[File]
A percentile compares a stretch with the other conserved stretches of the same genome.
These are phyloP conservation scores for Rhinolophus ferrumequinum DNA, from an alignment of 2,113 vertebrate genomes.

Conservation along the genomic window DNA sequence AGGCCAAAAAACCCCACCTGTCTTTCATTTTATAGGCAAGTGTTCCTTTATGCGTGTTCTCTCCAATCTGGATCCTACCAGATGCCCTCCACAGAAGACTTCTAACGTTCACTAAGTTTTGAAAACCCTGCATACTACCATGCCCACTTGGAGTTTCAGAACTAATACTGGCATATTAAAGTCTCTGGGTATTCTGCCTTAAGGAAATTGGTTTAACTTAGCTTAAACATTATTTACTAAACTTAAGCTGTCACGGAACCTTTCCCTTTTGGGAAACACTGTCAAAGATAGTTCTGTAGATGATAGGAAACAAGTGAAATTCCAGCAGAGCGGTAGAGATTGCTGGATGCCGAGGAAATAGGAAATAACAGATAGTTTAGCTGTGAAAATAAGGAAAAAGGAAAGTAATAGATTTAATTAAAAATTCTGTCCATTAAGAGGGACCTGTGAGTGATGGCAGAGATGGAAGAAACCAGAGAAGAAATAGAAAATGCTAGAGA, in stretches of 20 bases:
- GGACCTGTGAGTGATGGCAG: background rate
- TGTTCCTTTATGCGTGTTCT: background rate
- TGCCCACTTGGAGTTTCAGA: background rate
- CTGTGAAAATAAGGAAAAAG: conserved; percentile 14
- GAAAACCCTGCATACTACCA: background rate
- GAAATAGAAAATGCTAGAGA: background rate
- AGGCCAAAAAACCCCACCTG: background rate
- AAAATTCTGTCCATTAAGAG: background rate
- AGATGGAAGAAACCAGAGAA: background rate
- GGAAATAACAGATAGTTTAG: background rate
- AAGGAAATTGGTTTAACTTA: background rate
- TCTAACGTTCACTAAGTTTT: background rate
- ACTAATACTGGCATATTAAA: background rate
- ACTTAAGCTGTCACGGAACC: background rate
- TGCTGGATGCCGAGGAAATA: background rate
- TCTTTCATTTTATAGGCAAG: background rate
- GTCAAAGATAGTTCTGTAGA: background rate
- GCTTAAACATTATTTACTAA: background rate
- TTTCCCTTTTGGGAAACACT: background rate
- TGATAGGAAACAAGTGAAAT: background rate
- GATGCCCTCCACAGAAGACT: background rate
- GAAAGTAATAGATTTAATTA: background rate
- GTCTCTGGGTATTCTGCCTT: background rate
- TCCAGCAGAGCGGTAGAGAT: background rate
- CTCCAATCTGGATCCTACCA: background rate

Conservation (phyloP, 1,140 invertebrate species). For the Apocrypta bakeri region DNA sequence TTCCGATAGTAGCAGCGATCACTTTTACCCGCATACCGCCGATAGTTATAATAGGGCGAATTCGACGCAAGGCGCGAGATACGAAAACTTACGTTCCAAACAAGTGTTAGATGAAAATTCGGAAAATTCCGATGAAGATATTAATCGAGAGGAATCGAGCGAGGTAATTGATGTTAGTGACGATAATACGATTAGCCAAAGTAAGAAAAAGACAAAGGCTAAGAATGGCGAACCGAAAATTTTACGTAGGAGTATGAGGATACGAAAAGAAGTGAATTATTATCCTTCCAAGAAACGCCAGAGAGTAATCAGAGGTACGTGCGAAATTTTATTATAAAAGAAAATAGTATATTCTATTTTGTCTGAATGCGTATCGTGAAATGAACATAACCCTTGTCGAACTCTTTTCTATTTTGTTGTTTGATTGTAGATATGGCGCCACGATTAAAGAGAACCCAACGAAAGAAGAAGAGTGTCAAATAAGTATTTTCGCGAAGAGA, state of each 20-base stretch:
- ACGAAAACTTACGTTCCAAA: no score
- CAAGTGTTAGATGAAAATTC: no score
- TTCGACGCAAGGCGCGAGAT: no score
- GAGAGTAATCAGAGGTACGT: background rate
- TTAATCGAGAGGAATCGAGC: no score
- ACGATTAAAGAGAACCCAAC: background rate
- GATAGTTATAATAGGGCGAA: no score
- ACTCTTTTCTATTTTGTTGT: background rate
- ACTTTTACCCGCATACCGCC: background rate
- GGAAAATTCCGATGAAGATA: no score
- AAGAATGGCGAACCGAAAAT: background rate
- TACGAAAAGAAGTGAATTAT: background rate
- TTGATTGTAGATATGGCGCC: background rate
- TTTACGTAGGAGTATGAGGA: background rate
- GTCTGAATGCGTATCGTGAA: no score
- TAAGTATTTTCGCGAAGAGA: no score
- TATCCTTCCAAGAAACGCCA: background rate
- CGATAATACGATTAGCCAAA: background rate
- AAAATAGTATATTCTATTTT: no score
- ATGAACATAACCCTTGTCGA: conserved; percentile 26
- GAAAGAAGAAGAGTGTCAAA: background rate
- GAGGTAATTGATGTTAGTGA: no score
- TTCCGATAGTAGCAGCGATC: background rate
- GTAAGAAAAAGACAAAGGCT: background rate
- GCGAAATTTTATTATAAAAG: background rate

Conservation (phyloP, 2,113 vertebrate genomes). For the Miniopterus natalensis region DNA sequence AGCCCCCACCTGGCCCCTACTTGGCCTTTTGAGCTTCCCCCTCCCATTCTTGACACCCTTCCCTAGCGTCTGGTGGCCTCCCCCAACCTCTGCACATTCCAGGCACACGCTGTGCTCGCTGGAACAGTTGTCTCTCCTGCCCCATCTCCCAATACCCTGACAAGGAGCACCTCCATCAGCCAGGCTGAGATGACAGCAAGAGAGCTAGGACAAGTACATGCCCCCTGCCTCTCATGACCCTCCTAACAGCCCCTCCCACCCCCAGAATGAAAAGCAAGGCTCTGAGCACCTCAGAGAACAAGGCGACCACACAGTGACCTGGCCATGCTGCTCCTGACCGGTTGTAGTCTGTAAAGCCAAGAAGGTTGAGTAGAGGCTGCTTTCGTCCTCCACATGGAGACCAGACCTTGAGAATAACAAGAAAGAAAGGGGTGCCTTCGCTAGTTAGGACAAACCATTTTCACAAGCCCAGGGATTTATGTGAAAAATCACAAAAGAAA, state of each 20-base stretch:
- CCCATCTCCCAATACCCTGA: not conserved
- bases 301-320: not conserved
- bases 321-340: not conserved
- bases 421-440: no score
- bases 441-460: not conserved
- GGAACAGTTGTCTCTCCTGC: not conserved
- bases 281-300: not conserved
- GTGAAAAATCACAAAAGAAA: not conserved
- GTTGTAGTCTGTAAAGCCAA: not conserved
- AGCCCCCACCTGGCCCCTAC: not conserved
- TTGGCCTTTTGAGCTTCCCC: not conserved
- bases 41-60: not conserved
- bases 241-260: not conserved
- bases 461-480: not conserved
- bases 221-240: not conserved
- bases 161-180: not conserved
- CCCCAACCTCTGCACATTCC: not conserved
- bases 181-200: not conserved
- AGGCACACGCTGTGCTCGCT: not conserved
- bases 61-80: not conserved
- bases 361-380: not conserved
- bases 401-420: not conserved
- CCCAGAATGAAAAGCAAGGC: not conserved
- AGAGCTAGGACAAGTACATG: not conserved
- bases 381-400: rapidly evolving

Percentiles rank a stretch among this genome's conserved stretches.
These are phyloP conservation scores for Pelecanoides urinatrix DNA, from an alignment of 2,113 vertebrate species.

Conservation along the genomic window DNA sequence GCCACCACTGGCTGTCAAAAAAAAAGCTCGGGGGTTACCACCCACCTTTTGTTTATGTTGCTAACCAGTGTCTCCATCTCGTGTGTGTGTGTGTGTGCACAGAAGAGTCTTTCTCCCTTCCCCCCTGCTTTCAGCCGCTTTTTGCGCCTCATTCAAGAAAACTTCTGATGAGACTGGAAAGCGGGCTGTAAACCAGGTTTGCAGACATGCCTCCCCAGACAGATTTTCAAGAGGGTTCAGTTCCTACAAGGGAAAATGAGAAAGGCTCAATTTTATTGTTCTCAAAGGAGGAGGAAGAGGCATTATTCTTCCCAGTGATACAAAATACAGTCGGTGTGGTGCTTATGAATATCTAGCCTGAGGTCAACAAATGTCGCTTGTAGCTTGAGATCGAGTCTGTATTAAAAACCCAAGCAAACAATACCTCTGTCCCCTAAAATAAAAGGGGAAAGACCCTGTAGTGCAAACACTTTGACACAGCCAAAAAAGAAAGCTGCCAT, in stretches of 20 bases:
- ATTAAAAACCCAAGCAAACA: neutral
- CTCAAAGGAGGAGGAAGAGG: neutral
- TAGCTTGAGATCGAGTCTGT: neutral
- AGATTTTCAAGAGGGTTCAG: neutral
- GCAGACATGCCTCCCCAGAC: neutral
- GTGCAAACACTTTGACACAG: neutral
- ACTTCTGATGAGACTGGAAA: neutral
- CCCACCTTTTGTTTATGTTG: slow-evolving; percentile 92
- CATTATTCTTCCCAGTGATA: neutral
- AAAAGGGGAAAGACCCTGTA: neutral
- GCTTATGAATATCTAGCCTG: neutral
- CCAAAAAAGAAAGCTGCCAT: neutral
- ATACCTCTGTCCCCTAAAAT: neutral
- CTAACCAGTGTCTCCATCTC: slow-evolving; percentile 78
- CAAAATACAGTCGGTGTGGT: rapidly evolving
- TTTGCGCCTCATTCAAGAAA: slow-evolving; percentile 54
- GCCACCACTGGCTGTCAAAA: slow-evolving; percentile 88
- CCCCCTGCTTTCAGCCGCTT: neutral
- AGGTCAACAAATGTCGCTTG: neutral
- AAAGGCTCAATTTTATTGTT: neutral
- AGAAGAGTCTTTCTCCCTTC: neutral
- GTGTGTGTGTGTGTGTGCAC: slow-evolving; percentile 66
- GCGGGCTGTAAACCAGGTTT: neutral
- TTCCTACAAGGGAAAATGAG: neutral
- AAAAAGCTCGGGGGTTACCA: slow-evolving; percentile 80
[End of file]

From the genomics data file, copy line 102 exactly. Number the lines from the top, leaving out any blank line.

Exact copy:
- AGGTCAACAAATGTCGCTTG: neutral